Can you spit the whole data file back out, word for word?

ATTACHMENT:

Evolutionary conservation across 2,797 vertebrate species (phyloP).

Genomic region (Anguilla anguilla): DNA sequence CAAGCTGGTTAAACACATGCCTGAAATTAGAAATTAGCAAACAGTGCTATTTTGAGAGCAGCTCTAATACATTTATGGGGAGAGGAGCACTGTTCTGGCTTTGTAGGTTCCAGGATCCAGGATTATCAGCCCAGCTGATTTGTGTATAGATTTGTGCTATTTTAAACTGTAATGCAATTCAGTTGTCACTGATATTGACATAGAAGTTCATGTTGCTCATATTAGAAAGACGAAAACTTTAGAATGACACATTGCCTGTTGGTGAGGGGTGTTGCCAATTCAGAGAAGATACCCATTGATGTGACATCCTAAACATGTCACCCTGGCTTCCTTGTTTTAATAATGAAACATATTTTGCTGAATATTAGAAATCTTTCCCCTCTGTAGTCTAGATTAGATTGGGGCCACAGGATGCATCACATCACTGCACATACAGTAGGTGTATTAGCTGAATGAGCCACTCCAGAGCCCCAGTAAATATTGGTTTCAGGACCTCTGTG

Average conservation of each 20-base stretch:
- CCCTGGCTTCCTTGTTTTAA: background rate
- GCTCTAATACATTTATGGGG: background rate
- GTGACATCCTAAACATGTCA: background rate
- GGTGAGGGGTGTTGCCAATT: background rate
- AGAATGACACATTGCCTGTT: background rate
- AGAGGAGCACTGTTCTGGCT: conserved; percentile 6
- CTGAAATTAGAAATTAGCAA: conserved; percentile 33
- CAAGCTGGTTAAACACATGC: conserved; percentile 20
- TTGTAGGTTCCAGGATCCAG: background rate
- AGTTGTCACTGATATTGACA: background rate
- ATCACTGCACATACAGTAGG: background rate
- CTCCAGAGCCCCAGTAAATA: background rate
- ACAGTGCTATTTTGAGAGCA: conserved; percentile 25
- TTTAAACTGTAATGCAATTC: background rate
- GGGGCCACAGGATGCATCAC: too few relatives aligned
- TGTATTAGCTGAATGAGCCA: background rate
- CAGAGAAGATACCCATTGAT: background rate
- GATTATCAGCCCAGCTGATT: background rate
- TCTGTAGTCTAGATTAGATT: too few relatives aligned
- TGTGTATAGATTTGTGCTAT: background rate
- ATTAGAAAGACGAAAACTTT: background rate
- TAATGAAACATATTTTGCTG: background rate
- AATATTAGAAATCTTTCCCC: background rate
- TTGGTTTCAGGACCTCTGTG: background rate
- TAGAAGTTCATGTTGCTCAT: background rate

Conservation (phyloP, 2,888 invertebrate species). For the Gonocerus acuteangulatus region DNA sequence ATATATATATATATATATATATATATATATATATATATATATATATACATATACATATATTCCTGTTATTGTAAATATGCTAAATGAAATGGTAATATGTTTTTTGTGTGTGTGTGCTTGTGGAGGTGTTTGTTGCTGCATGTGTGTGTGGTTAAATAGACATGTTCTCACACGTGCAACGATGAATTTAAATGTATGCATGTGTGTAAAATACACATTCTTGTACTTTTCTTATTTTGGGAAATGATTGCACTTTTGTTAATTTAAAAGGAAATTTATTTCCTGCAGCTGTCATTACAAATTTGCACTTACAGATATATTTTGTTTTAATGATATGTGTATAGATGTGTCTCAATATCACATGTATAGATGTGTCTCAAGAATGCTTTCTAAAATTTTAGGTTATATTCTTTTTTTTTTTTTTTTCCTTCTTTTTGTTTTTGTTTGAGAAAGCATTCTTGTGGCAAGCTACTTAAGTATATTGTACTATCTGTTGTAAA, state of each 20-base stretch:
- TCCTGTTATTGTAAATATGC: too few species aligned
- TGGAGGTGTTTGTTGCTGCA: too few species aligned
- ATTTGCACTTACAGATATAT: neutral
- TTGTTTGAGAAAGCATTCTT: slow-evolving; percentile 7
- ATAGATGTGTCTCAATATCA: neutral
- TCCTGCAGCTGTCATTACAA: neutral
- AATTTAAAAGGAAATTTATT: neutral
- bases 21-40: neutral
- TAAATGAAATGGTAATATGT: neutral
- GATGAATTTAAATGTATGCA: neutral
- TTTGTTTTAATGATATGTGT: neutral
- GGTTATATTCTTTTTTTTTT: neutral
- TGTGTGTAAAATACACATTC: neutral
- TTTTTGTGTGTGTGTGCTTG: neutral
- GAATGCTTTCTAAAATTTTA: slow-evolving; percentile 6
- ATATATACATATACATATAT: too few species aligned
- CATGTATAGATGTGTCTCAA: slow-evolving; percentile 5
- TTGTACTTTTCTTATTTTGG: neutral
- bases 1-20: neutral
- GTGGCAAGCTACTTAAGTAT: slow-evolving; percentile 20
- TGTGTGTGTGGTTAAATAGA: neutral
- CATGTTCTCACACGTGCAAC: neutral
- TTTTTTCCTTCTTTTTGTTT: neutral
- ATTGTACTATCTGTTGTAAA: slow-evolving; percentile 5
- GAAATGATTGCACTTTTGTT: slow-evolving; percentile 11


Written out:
Evolutionary conservation across 2,797 vertebrate species (phyloP).

Genomic region (Anguilla anguilla): DNA sequence CAAGCTGGTTAAACACATGCCTGAAATTAGAAATTAGCAAACAGTGCTATTTTGAGAGCAGCTCTAATACATTTATGGGGAGAGGAGCACTGTTCTGGCTTTGTAGGTTCCAGGATCCAGGATTATCAGCCCAGCTGATTTGTGTATAGATTTGTGCTATTTTAAACTGTAATGCAATTCAGTTGTCACTGATATTGACATAGAAGTTCATGTTGCTCATATTAGAAAGACGAAAACTTTAGAATGACACATTGCCTGTTGGTGAGGGGTGTTGCCAATTCAGAGAAGATACCCATTGATGTGACATCCTAAACATGTCACCCTGGCTTCCTTGTTTTAATAATGAAACATATTTTGCTGAATATTAGAAATCTTTCCCCTCTGTAGTCTAGATTAGATTGGGGCCACAGGATGCATCACATCACTGCACATACAGTAGGTGTATTAGCTGAATGAGCCACTCCAGAGCCCCAGTAAATATTGGTTTCAGGACCTCTGTG

Average conservation of each 20-base stretch:
- CCCTGGCTTCCTTGTTTTAA: background rate
- GCTCTAATACATTTATGGGG: background rate
- GTGACATCCTAAACATGTCA: background rate
- GGTGAGGGGTGTTGCCAATT: background rate
- AGAATGACACATTGCCTGTT: background rate
- AGAGGAGCACTGTTCTGGCT: conserved; percentile 6
- CTGAAATTAGAAATTAGCAA: conserved; percentile 33
- CAAGCTGGTTAAACACATGC: conserved; percentile 20
- TTGTAGGTTCCAGGATCCAG: background rate
- AGTTGTCACTGATATTGACA: background rate
- ATCACTGCACATACAGTAGG: background rate
- CTCCAGAGCCCCAGTAAATA: background rate
- ACAGTGCTATTTTGAGAGCA: conserved; percentile 25
- TTTAAACTGTAATGCAATTC: background rate
- GGGGCCACAGGATGCATCAC: too few relatives aligned
- TGTATTAGCTGAATGAGCCA: background rate
- CAGAGAAGATACCCATTGAT: background rate
- GATTATCAGCCCAGCTGATT: background rate
- TCTGTAGTCTAGATTAGATT: too few relatives aligned
- TGTGTATAGATTTGTGCTAT: background rate
- ATTAGAAAGACGAAAACTTT: background rate
- TAATGAAACATATTTTGCTG: background rate
- AATATTAGAAATCTTTCCCC: background rate
- TTGGTTTCAGGACCTCTGTG: background rate
- TAGAAGTTCATGTTGCTCAT: background rate

Conservation (phyloP, 2,888 invertebrate species). For the Gonocerus acuteangulatus region DNA sequence ATATATATATATATATATATATATATATATATATATATATATATATACATATACATATATTCCTGTTATTGTAAATATGCTAAATGAAATGGTAATATGTTTTTTGTGTGTGTGTGCTTGTGGAGGTGTTTGTTGCTGCATGTGTGTGTGGTTAAATAGACATGTTCTCACACGTGCAACGATGAATTTAAATGTATGCATGTGTGTAAAATACACATTCTTGTACTTTTCTTATTTTGGGAAATGATTGCACTTTTGTTAATTTAAAAGGAAATTTATTTCCTGCAGCTGTCATTACAAATTTGCACTTACAGATATATTTTGTTTTAATGATATGTGTATAGATGTGTCTCAATATCACATGTATAGATGTGTCTCAAGAATGCTTTCTAAAATTTTAGGTTATATTCTTTTTTTTTTTTTTTTCCTTCTTTTTGTTTTTGTTTGAGAAAGCATTCTTGTGGCAAGCTACTTAAGTATATTGTACTATCTGTTGTAAA, state of each 20-base stretch:
- TCCTGTTATTGTAAATATGC: too few species aligned
- TGGAGGTGTTTGTTGCTGCA: too few species aligned
- ATTTGCACTTACAGATATAT: neutral
- TTGTTTGAGAAAGCATTCTT: slow-evolving; percentile 7
- ATAGATGTGTCTCAATATCA: neutral
- TCCTGCAGCTGTCATTACAA: neutral
- AATTTAAAAGGAAATTTATT: neutral
- bases 21-40: neutral
- TAAATGAAATGGTAATATGT: neutral
- GATGAATTTAAATGTATGCA: neutral
- TTTGTTTTAATGATATGTGT: neutral
- GGTTATATTCTTTTTTTTTT: neutral
- TGTGTGTAAAATACACATTC: neutral
- TTTTTGTGTGTGTGTGCTTG: neutral
- GAATGCTTTCTAAAATTTTA: slow-evolving; percentile 6
- ATATATACATATACATATAT: too few species aligned
- CATGTATAGATGTGTCTCAA: slow-evolving; percentile 5
- TTGTACTTTTCTTATTTTGG: neutral
- bases 1-20: neutral
- GTGGCAAGCTACTTAAGTAT: slow-evolving; percentile 20
- TGTGTGTGTGGTTAAATAGA: neutral
- CATGTTCTCACACGTGCAAC: neutral
- TTTTTTCCTTCTTTTTGTTT: neutral
- ATTGTACTATCTGTTGTAAA: slow-evolving; percentile 5
- GAAATGATTGCACTTTTGTT: slow-evolving; percentile 11